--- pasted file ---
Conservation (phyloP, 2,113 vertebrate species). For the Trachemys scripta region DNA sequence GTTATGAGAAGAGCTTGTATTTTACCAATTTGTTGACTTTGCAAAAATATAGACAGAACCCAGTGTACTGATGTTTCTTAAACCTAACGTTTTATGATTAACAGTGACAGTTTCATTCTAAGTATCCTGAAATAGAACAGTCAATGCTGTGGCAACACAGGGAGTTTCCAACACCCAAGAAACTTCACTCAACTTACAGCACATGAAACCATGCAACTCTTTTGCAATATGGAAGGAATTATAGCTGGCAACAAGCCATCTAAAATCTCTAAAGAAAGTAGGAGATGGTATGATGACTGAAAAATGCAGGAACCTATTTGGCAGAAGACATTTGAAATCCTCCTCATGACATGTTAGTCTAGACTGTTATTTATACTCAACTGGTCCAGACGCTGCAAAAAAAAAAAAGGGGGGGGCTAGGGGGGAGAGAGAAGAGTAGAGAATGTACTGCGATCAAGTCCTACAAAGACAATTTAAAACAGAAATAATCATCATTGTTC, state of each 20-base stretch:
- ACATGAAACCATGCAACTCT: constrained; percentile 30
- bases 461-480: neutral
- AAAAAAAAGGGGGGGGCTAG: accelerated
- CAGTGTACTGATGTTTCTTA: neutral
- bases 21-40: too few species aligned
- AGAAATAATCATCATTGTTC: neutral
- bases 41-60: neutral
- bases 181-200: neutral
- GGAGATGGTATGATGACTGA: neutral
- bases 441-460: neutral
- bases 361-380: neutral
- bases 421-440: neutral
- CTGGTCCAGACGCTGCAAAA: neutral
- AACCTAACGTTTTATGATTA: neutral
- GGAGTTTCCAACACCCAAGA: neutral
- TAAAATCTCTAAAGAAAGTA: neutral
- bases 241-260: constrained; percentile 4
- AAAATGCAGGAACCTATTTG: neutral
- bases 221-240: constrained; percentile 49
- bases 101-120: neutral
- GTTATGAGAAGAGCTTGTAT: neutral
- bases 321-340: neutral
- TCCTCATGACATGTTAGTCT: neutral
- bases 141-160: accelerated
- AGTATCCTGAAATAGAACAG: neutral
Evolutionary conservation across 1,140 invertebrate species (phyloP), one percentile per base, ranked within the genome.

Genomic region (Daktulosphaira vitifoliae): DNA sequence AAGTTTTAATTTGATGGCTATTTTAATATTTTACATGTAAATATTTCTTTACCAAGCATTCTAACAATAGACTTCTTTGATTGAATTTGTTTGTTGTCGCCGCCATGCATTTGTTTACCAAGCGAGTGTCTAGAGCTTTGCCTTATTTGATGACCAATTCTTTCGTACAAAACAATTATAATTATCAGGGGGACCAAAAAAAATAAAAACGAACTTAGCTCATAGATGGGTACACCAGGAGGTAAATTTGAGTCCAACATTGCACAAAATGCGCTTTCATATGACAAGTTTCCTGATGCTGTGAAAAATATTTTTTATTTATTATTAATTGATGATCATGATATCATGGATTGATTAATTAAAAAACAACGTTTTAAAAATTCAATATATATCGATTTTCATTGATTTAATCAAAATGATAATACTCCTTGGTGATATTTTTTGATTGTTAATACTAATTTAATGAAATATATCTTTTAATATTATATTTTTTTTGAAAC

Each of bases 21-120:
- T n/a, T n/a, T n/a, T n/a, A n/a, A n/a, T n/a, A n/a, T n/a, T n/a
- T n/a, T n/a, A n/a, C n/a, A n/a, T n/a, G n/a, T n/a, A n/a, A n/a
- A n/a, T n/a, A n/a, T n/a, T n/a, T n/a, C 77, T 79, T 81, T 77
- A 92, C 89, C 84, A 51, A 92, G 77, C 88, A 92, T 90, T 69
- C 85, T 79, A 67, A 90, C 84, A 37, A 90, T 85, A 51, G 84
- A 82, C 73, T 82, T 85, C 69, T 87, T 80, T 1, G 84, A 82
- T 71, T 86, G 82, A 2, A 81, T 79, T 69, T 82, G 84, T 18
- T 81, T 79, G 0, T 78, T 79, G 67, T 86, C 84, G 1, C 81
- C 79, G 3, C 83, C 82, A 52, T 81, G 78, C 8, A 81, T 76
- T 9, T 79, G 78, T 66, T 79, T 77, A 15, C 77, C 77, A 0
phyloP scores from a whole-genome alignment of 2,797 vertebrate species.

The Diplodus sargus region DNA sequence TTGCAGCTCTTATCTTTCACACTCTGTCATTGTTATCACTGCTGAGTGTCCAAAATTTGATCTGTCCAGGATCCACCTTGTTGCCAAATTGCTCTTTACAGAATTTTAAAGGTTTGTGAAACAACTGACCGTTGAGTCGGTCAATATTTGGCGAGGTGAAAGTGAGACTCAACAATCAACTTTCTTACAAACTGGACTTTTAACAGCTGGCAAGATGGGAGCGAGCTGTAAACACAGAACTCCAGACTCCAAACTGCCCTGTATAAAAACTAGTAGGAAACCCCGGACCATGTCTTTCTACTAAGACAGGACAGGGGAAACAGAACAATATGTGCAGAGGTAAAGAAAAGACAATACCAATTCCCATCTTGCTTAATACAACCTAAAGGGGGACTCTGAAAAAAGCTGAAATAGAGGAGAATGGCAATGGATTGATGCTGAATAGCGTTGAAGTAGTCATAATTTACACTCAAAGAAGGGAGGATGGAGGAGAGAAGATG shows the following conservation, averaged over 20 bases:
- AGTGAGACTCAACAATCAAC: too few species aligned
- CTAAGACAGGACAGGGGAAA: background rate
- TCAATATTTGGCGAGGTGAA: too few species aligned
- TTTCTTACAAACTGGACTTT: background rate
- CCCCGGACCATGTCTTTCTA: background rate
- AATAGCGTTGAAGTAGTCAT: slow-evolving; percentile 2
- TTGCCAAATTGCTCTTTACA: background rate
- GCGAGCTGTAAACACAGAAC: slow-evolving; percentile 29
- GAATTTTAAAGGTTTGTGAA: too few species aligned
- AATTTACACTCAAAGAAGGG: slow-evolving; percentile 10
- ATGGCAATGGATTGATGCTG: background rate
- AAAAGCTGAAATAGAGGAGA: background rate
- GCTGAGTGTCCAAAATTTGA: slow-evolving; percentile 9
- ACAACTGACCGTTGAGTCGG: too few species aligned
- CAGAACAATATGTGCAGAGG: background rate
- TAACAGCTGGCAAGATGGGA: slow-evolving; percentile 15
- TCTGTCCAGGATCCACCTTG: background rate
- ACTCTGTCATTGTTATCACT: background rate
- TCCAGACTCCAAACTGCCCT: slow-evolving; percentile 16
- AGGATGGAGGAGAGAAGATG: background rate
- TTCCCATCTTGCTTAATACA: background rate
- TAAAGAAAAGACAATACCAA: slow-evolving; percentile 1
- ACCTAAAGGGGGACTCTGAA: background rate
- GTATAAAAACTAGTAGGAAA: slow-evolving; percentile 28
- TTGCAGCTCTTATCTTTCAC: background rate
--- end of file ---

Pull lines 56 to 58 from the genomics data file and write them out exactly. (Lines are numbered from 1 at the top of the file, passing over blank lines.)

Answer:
- CAGAACAATATGTGCAGAGG: background rate
- TAACAGCTGGCAAGATGGGA: slow-evolving; percentile 15
- TCTGTCCAGGATCCACCTTG: background rate